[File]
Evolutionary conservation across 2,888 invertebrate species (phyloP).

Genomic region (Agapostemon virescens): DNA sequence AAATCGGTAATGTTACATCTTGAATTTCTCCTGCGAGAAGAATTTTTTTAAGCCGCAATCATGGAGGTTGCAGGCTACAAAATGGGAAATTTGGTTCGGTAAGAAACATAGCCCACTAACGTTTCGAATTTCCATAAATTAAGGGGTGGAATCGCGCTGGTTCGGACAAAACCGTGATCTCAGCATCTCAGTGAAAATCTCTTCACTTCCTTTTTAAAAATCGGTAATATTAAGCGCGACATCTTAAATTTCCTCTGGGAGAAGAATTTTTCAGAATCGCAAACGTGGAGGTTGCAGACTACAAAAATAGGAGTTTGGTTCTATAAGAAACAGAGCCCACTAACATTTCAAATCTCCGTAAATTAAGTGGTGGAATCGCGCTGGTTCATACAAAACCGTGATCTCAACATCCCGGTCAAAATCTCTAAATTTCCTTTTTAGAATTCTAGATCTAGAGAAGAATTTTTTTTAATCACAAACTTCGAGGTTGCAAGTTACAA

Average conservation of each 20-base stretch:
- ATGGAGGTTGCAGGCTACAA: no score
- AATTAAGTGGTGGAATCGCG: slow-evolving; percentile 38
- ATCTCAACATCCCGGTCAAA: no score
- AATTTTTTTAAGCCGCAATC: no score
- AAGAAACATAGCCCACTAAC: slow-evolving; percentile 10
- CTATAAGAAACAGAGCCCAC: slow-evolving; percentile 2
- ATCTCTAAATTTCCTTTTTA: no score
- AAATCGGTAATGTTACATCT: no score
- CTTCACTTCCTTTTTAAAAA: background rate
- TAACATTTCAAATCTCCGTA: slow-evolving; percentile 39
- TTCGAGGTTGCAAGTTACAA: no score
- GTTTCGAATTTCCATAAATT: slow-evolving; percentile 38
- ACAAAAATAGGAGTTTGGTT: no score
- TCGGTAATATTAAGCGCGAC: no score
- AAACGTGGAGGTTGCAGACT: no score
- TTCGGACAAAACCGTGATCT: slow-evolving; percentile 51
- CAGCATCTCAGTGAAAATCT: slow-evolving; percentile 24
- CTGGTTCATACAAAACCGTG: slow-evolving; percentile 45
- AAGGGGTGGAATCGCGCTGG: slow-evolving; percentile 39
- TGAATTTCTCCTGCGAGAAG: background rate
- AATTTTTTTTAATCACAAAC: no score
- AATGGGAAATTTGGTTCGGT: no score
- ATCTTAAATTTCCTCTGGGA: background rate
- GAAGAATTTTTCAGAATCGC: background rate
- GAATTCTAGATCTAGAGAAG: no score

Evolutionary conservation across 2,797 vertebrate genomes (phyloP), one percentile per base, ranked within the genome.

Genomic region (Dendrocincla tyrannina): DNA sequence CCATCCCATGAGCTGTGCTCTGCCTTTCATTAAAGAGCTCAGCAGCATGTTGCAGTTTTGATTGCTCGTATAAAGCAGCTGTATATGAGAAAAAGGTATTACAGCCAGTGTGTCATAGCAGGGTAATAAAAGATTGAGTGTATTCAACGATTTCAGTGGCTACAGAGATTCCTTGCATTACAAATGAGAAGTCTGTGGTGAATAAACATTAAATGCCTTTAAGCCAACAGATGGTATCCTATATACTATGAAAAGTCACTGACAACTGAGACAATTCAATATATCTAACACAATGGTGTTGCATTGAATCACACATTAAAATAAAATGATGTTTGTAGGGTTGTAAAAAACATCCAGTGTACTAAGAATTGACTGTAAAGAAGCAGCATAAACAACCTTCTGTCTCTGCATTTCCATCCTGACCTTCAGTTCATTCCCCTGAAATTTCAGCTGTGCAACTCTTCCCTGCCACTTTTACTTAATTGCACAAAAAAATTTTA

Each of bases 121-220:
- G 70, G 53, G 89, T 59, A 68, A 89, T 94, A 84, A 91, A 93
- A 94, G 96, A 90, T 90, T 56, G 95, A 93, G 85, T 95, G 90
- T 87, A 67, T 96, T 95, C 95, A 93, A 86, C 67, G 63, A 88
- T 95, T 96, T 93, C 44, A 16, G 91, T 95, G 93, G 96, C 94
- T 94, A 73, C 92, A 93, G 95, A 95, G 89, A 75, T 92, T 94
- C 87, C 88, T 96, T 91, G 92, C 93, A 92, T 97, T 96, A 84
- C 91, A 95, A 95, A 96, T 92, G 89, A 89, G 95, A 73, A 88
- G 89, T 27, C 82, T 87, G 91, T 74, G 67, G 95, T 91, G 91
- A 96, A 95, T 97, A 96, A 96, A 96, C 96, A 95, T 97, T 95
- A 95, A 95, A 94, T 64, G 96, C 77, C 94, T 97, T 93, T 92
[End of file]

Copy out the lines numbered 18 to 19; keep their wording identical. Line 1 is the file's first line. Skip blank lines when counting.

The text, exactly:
- AAACGTGGAGGTTGCAGACT: no score
- TTCGGACAAAACCGTGATCT: slow-evolving; percentile 51